The upgraded K970 is one of Husqvarna’s workhorses in the cutoff saw line. The most recent model features an upgraded engine platform that meets lower emission standards.
“It is more fuel efficient and runs cooler, which provides longer engine life and more dependability,” says Mike Ward, Husqvarna product manager. Used extensively by road contractors for curb cuts, the K970 can also be attached to a trolley. The wet cutting kit provides excellent dust control and features less slurry and low water consumption because of a redesigned water valve that automatically adjusts.
“Less water means less clean up and less environmental concern,” notes Ward. It fits 12 in. to 16 in. discs and multiple blade bushings thanks to the reversible blade bushing design. An anti-vibration system in the cutting handle allows for more comfortable long-term use. The drive belt and transmission is fully sealed to help keep out cutting dust. Likewise, the dust sealed starter, return spring and pulley bearing combined with optimum ignition timing provides virtually maintenance-free starting. The reversible cutting arm allows for closer cuts to walls and the ground. The K970 puts out 6.5 hp and weighs 24 lbs.
For something a little more non-traditional, the ICS 695XL concrete cutting chainsaw strikes a very different profile.
“ICS started as a product development project more than 25 years ago and we really invented the category of concrete chain saws,” explains Joe Taccogna, senior product line marketing manager. ICS also invented and patented a technology that seals out the abrasive slurry that plagued early diamond chains with stretching of chains. Productivity is key, says Taccogna. “This can mean many things from improved cutting speed to reduced downtime.”
The latest version of the 695XL has a new piston and cylinder design that lowers engine temperature and improves cooling, resulting in longer engine life and less downtime.
“The primary advantage of a chain saw in cutting concrete, masonry and stone is the depth of cut with a fairly small opening size,” explains Taccogna. It also facilitates cutting square corners without having to overcut.
“There are some openings where there is simply no other tool that will do this job.” With a chain saw, you can make a cut all the way through a 10-in. wall and make an opening as small as 4 in. by 4 in. without over-cutting the corners, Taccogna explains. ICS offers gas, air, hydraulic and high-frequency electric powered saws outfitted with 12-in. to 16-in. guidebars.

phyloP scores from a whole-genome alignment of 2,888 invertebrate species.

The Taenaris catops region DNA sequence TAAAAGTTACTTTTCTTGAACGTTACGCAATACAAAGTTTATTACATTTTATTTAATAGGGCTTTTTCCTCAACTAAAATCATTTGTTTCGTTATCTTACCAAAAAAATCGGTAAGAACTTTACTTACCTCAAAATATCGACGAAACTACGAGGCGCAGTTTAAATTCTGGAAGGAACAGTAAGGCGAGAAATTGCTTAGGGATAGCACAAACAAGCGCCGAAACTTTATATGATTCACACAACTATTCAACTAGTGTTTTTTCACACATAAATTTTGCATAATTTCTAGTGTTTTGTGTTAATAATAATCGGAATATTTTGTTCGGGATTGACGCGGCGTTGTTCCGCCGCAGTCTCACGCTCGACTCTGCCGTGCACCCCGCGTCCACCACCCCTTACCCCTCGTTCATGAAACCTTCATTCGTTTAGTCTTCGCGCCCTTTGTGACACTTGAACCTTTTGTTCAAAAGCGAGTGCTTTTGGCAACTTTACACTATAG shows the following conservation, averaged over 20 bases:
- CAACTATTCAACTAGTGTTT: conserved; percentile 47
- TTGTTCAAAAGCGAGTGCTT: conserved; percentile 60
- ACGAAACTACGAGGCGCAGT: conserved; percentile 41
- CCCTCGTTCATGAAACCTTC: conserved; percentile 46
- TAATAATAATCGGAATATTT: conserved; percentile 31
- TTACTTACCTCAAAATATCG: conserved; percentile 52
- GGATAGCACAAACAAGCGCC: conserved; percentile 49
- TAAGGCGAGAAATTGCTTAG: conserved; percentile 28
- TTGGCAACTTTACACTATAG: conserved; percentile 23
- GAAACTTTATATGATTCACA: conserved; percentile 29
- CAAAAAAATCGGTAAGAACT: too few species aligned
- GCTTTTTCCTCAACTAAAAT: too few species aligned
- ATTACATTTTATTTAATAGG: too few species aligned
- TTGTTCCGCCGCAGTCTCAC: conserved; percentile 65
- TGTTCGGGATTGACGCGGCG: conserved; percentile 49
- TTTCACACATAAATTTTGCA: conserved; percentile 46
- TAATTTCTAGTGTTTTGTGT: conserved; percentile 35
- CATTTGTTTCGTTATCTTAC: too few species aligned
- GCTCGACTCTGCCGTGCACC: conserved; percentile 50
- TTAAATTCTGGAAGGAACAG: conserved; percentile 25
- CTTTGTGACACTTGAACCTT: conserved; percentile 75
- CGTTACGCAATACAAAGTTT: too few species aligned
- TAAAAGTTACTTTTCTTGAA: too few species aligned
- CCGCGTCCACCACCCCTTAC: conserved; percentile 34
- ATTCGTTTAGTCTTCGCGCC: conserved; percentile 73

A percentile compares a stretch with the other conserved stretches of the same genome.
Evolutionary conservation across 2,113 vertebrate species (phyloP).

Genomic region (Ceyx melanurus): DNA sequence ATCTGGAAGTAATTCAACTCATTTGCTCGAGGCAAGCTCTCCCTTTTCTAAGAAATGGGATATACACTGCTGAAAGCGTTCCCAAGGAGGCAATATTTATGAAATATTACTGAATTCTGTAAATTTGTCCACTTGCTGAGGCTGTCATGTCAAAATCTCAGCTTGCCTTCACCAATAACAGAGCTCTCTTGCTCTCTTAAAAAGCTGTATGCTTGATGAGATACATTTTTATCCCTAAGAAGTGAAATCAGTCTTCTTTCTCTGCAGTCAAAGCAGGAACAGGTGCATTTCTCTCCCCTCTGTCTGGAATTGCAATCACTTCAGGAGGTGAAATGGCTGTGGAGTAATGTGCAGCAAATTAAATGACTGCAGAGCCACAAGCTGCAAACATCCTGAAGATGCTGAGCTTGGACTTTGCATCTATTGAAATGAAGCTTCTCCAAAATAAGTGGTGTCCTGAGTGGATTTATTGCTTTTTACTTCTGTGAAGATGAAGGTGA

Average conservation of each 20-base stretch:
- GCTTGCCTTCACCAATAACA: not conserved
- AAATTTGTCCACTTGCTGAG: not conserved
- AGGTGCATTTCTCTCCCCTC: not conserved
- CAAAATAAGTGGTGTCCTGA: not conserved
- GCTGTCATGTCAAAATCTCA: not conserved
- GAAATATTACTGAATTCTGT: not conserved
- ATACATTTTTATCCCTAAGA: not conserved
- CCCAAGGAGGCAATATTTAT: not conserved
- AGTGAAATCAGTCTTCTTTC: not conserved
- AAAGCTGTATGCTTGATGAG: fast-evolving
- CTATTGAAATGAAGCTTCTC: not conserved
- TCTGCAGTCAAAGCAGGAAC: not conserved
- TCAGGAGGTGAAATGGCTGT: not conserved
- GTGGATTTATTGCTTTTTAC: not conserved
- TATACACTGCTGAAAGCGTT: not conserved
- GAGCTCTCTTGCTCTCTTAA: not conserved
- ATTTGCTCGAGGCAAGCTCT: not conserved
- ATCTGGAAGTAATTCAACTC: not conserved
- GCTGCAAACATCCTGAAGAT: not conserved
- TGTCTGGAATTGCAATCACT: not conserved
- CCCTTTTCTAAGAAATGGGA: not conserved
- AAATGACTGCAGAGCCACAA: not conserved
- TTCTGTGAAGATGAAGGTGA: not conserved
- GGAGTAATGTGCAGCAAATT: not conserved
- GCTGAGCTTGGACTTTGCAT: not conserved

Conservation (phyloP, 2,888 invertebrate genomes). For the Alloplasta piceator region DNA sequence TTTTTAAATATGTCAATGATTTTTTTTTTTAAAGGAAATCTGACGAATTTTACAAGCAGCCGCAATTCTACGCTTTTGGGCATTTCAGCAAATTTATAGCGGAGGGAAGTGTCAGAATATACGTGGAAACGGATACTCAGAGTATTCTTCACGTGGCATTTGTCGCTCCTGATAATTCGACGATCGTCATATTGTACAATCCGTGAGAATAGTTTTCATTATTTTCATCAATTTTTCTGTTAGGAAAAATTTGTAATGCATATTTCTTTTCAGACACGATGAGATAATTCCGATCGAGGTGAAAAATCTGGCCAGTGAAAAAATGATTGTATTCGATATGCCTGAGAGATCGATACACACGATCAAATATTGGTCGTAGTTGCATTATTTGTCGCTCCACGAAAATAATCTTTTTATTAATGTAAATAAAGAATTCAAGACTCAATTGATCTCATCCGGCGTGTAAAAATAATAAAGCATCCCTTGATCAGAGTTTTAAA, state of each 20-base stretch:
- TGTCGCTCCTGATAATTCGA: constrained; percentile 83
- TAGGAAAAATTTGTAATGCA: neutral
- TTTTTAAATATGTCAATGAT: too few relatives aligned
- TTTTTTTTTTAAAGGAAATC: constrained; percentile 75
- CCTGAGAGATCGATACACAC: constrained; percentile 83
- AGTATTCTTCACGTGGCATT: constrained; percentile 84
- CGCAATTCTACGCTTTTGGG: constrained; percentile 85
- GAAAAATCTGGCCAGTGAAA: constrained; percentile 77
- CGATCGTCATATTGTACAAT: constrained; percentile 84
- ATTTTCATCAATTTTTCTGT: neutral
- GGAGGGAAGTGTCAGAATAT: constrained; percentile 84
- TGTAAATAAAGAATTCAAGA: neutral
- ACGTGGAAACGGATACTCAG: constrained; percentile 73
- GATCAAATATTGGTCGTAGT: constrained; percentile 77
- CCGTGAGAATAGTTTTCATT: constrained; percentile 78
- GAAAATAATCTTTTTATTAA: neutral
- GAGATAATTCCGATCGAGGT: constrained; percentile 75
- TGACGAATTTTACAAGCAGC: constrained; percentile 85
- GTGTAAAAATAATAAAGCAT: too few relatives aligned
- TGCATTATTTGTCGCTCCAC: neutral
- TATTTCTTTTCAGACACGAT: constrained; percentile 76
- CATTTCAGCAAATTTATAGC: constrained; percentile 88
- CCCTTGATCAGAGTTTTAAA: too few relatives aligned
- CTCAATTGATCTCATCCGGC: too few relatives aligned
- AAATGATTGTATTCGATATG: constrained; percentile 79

Stihl TS 420
The TS 420 is a mainstay in the Stihl line-up of cut-off saws. “Our customers are still looking for a quality tool that will get the job done, day-in and day-out, and offer versatility,” notes Chad Dubois national manager, Technical Services for Stihl. “The secret to its longevity is the combination of engine design with reduced emissions and fuel consumption, state-of-the-art air filtration system and an effective anti-vibration system,” to name a few of the stand-out features.
The TS 420, with the standard 14-in. disc can be hand-operated or mounted on the FW 20 cart (sold separately) for improved precision and comfort. The semi-automatic V-belt tensioning system allows for light, consistent re-tensioning that increases the service life of the belts and shaft bearings. A compensator controller in the carburetor maintains the constant ideal fuel-to-air ratio for ideal engine performance as the air filter begins to get dirty. The ElastoStart pull cord reduces the shock in user’s joints and muscles caused by the compression of the engine
Stihl is the first manufacturer of hand-held power equipment to introduce electronic fuel injection in its TS 500i. The system allows for greater fuel economy, less harmful emissions and improved performance The TS 500i is able to stay properly tuned in every operating phase, eliminating the need for manual adjustment. It also features an electronic watering system that has seven levels of water output and shuts off when the machine comes down to idle, notes Dubois.
Patrick McConnell is a Toronto-based freelance writer and editor. Send comments to email@example.com.